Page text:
Musicians Hall of Fame Seeks Nominations

Article excerpt

While the AFM President is required to attend a wide variety of meetings and events, few so far have topped one that I attended in November 2007. It was the first annual induction of recording musicians into the Musicians Hall of Fame and Museum (MHOF). Joe Chambers, a musician/songwriter and the CEO of the MHOF, conceived the idea and, through dedication and perseverance, made it a reality. He not only secured the building for the museum, he also created an awards show in honor of those studio musicians who performed on hundreds of hit recordings but never received the recognition status of the artists. So now musicians have an annual award show in which outstanding individuals or groups may be inducted into the MHOF.

The museum is located in Nashville, Tennessee, just a few blocks from the Country Music Hall of Fame and contains guitars, drum sets, amplifiers, gold and platinum records, and all those things that you would expect to find in an exhibit honoring musicians. These items of interest were donated by musicians or families of musicians who performed on hundreds of great recordings.

AFM International Vice President Harold Bradley, himself an inductee in the MHOF, as well as in the Country Music Hall of Fame, was contacted by Chambers early last year and acted as an advisor in those areas relating to the AFM. It was an honor for the AFM when Chambers asked if I would like to say a few words during the ceremony in support of the musician inductees. It was an absolute to privilege to do so.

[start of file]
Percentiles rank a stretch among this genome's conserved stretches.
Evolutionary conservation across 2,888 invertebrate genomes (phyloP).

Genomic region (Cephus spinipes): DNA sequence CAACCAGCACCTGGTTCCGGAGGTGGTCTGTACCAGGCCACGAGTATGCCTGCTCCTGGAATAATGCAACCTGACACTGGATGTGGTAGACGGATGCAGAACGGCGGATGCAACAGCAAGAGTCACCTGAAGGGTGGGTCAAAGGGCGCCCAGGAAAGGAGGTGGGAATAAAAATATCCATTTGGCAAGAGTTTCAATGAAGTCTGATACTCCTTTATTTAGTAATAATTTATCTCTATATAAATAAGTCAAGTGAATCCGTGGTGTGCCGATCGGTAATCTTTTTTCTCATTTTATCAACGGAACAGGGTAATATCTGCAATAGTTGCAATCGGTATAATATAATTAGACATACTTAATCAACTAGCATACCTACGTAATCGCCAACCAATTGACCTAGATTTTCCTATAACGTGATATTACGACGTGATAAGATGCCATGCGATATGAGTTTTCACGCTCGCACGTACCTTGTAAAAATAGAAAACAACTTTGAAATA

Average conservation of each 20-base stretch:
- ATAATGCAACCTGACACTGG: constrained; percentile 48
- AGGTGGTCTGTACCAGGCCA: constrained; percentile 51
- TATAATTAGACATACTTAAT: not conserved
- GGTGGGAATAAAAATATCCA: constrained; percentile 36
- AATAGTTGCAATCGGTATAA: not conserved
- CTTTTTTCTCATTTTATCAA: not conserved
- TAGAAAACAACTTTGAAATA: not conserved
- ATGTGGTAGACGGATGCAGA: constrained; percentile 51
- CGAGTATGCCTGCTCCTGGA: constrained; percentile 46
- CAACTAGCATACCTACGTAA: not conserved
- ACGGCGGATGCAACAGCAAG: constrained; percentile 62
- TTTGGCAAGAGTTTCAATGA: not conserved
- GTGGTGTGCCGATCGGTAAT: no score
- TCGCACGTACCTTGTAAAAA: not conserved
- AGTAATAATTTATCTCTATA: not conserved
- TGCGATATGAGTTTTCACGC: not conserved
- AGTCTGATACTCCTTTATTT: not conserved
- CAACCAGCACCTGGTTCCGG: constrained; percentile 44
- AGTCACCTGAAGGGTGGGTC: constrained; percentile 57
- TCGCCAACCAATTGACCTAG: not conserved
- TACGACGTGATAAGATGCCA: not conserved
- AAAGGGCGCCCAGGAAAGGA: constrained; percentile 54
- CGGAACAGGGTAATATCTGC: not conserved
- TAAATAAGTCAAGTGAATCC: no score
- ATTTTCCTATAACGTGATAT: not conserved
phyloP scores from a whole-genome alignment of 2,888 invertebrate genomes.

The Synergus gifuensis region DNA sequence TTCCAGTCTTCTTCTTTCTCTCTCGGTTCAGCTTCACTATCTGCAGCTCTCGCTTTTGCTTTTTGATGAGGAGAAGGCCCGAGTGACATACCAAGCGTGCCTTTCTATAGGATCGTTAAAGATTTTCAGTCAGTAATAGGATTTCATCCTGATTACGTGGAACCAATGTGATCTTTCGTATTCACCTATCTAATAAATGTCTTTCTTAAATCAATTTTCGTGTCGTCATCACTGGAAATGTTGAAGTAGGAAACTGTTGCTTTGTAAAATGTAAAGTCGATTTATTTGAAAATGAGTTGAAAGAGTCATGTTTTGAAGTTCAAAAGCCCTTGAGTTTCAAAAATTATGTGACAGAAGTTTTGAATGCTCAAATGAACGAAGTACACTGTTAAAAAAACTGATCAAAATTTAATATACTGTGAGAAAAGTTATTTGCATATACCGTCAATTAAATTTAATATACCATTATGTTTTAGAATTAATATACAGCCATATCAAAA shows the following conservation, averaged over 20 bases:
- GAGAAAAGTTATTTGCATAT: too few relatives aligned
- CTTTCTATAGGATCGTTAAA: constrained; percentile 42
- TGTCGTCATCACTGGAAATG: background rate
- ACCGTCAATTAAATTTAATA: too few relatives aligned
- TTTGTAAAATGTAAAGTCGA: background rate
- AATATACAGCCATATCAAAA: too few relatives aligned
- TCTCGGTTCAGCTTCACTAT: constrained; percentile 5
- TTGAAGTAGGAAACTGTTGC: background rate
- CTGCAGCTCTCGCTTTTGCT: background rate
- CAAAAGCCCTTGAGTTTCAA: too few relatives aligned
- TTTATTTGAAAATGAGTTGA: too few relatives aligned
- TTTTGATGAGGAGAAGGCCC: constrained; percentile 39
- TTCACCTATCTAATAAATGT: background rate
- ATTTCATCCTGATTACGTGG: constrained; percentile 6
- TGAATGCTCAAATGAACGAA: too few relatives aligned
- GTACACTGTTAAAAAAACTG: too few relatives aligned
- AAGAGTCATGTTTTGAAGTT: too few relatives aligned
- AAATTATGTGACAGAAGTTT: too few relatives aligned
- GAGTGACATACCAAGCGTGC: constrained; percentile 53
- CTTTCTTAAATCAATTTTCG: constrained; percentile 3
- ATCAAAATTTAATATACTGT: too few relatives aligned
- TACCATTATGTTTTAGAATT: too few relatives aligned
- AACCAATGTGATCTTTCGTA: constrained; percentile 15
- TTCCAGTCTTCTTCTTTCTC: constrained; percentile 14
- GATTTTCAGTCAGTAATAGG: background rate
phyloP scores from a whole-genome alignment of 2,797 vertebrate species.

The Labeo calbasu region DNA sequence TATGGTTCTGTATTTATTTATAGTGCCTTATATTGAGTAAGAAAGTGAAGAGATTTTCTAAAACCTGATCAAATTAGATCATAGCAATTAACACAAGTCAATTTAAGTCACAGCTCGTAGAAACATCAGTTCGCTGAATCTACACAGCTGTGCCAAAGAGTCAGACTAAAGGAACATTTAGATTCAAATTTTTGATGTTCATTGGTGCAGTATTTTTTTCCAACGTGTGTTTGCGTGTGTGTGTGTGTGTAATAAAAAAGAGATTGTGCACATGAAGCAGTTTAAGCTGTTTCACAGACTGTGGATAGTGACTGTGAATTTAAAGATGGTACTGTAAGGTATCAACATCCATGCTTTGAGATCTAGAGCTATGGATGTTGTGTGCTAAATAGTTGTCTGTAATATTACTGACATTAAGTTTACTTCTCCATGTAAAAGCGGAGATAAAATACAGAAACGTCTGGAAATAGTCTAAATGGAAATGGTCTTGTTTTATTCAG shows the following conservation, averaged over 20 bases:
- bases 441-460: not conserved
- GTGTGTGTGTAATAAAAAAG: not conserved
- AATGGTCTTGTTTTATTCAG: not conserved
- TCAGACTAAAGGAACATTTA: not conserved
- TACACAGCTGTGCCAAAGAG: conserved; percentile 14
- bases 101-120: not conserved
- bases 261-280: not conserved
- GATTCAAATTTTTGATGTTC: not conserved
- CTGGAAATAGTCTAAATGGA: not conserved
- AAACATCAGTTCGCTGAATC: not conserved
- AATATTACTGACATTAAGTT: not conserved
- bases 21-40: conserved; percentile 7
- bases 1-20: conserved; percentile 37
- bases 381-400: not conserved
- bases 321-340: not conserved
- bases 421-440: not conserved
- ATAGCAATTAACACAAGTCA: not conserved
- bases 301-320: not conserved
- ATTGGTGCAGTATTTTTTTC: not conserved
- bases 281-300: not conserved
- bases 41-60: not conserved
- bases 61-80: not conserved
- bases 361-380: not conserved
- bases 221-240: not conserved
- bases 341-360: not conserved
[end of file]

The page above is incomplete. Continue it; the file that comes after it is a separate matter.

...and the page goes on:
The importance of a Musicians Hall of Fame and Museum award show cannot be overstated. As many of the participating artists indicated, it is the talented background musicians who make the hit songs come to life. And it was clear to all in attendance that the folks on stage that night were unbelievably talented and responsible for so many hit songs.

Inductees that evening included: The Nashville A-Team, The Wrecking Crew, The Funk Brothers, The Blue Moon Boys, The Memphis Boys, and The Tennessee Two. And they were joined in their performances by recording artists Brenda Lee, George Jones of Local 257, Vince Gill of Local 257, Amy Grant, Peter Frampton of Local 257, Garth Brooks, B.J. Thomas, Rodney Crowell of Local 257, Roger McGuinn of Local 427-721 (Tampa Bay, FL), and many others. Someone remarked that it is unlikely that there will ever be a collection of that many talented musicians with such a vast array of hit recordings on the same stage again. I believe it!

While there were several great moments that evening, one in particular occurred just before I spoke. During his acceptance speech, Don Randi of Local 47, a member of The Wrecking Crew, spoke about the fact that all of the sessions were on union contracts. He went on to say that, as a result of insisting that their sessions were on AFM contracts, the musicians have amassed significant pension contributions that they are now receiving as retirement income. He continued by noting that it was important that they never allowed the producers to attempt to persuade them to do dark dates. Randi now owns a jazz club in Los Angeles and is a terrific individual who believes in the necessity of a strong union.

I urge each of you to go to the website of the MHOF and read about the organization and enjoy the pictures of the first induction ceremony. …